It seems baffling why the SRC, mayor and governor aren’t highlighting the current bungling of the superintendent. From organizational chaos to financial mismanagement, the grounds that justify termination for cause seem to grow.
Among her most recent egregious actions:
- A budget year fail: In the midst of the worst financial crisis in the history of the District, Ackerman clung to questionable pet projects – like Saturday school at Promise Academies and enrichment programs for summer school – then played a losing game of chicken with the state legislature around the school budget. When their state budget projections fell apart, it became eminently clear the District had few plans to handle the dramatic budget reductions. Everything from layoffs and programs being shuttered was handled poorly and hastily. Oh yeah, and she sabotaged relationships from City Hall to Harrisburg at the same time, too.
- Delaying teacher assignments: By my calculations, only 15 percent of schools are fully staffed for September. Over 200 schools districtwide have vacancies. Carnell Elementary and Overbrook High School have 20 or more vacancies apiece as of this writing. It’s not clear why the District allowed a grievance over Promise Academy layoffs to hold up the whole process. Now our schools are going to have a mad scramble to fill their vacancies with qualified teachers.
- No management structure: We are six weeks into the fiscal year and there’s still no organizational chart for the schools. It’s not just about what’s on paper either. I hear numerous complaints that staff don’t know who’s in charge of what anymore.
- A bungled summer program: Ackerman insisted on her $18 million, 18-day summer school. When the media publicized poor attendance, the District moved to cut sites and teachers resulting in a chaotic shuffle.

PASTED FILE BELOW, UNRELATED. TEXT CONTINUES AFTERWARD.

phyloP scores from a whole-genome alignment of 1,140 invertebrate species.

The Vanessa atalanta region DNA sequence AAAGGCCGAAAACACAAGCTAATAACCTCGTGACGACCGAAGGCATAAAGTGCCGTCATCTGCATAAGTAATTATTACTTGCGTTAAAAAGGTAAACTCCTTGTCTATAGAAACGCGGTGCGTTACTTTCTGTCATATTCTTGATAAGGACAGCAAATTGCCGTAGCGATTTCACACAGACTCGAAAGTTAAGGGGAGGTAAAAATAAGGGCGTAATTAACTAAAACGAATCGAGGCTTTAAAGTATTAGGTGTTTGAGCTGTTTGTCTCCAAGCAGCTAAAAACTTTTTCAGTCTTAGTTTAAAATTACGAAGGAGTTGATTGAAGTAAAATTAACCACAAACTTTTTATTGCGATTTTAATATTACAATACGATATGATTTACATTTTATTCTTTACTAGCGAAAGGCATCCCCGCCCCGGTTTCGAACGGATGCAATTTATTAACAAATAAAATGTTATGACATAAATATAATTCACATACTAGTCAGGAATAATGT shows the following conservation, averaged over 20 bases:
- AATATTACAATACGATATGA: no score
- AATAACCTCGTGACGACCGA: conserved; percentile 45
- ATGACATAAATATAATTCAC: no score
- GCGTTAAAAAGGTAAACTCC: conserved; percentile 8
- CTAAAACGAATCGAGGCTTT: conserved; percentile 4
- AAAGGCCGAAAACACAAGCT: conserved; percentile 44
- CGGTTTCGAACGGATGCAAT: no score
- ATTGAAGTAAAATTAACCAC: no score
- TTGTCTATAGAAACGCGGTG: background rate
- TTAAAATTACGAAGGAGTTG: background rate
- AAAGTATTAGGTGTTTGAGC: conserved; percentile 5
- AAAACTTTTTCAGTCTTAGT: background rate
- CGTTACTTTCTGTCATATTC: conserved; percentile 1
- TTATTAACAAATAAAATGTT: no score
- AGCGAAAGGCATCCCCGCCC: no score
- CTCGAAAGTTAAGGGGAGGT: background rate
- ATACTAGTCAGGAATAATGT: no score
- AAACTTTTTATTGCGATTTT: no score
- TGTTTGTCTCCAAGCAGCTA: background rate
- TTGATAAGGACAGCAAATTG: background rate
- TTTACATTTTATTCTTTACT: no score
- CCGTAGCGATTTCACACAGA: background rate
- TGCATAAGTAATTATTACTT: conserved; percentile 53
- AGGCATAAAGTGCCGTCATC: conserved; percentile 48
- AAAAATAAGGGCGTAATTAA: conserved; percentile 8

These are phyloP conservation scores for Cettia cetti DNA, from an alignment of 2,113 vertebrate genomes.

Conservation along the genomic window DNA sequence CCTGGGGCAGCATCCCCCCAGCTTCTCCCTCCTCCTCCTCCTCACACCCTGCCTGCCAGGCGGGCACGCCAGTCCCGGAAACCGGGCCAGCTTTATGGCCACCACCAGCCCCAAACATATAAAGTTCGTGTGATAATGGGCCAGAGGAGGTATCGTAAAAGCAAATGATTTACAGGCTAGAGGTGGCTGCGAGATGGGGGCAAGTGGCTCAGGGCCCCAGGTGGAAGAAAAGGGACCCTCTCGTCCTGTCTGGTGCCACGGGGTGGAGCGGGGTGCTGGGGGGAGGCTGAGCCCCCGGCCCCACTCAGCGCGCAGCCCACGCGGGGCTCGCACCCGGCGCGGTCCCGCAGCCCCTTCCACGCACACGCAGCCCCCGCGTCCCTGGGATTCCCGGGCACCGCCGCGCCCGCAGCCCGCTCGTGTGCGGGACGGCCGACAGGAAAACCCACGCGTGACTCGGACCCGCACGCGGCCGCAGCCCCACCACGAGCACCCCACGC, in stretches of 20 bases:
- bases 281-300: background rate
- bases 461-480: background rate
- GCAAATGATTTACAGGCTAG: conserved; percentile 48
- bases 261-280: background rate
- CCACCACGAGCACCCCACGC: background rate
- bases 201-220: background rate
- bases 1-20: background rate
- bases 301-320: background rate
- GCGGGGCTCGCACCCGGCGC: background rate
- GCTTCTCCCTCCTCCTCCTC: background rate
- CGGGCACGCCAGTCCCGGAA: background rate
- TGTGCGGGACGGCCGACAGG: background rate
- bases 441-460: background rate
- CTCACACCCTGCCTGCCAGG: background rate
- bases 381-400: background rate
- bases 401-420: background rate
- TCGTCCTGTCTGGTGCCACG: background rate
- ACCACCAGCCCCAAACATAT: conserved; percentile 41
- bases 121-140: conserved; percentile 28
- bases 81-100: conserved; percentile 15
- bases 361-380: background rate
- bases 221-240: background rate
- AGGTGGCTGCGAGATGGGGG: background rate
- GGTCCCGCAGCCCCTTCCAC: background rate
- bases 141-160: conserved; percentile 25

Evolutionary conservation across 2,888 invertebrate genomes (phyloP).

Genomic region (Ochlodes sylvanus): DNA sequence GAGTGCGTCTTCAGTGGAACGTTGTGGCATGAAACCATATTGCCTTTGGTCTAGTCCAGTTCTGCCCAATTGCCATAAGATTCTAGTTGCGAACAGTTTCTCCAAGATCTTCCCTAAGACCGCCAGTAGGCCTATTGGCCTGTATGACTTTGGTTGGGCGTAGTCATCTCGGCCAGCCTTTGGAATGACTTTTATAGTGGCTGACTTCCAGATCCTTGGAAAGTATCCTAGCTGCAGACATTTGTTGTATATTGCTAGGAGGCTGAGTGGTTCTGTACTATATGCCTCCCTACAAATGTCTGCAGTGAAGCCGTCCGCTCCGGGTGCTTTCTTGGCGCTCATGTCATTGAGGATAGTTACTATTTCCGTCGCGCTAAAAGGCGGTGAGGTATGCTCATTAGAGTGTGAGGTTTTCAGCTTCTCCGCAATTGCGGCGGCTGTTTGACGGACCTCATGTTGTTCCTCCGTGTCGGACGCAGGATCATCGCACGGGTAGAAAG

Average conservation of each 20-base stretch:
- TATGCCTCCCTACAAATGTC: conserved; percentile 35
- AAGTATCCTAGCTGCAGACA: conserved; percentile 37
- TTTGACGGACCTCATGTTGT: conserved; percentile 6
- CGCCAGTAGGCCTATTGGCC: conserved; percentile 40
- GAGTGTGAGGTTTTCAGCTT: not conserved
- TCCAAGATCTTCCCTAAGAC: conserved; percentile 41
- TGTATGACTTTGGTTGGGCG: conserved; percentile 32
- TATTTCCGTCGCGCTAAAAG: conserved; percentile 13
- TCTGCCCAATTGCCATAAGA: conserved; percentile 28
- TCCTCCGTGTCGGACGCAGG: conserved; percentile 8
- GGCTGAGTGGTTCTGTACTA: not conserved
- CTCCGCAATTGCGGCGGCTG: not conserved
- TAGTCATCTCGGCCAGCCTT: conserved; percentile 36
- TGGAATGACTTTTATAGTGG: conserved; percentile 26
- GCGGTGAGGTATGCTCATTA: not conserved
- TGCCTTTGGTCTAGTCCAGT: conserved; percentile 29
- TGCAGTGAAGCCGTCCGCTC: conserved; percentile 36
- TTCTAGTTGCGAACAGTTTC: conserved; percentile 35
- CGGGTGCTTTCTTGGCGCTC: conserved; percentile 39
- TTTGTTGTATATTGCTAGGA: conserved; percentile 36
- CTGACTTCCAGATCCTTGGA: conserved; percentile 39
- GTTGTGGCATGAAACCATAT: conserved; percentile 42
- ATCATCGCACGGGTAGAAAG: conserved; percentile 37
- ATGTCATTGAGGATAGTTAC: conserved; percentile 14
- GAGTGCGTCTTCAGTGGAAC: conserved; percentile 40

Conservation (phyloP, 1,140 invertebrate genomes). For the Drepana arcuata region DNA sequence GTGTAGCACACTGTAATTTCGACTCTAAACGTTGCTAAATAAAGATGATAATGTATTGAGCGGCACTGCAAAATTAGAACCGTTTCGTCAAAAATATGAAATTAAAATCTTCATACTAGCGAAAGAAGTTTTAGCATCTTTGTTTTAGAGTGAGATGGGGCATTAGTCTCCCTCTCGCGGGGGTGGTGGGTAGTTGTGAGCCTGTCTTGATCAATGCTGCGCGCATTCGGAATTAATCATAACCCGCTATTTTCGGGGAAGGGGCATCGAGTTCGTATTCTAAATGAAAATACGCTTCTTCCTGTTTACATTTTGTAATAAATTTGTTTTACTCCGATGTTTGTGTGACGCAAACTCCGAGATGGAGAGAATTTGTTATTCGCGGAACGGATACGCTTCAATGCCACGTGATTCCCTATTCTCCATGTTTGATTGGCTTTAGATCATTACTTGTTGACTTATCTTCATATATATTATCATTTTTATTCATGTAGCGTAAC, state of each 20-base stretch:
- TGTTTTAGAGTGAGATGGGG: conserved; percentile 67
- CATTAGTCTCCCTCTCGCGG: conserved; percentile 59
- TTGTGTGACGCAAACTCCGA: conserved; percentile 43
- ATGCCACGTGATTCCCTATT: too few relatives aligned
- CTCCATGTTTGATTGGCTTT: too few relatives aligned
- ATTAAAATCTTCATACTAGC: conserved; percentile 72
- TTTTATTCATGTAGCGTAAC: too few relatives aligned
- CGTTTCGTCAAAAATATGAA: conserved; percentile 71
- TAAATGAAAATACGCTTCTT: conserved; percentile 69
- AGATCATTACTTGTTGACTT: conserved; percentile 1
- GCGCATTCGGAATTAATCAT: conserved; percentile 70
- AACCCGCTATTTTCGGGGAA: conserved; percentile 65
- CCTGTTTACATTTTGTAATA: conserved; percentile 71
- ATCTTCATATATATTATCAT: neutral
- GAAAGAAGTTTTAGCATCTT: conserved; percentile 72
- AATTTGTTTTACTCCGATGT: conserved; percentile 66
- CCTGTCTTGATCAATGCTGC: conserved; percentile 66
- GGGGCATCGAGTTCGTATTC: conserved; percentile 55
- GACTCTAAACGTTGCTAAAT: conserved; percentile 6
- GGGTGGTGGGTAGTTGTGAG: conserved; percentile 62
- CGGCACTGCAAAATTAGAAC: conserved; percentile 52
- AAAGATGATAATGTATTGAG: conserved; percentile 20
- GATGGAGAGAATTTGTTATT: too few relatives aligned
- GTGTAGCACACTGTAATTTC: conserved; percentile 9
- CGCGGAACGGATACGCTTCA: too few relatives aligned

- A rogue superintendency?: On Friday afternoon, Ackerman reportedly called into 900/WURD and said that “they” wanted her out but that she would “[fight] like hell” for “the children.” The night before this week’s fiery SRC meeting where supporters called the SRC liars and threatened to “call out the troops,” Ackerman held a meeting with supporters saying she was being targeted. Going to war with your bosses is always foolhardy and should come with repercussions.
One last point: If there’s one lesson we should remember about education reform, it’s that it relies less on numbers, data and yes even money, than it does on the delicate fabric of community and social trust. These relationships determine the sustainability and engagement of a whole society’s efforts to educate our children. The political silence has allowed hyperbolic rhetoric to step in and threaten that already fragile social compact. A voice of moral leadership at a time when our public schools are facing their most dramatic financial and leadership crisis in a decade is the most important thing the SRC, our mayor and governor can do.
To the commissioners, our mayor and governor: Your silence is not that kind of leadership. It’s time for swift action. End the circus around Arlene Ackerman, and let’s move on.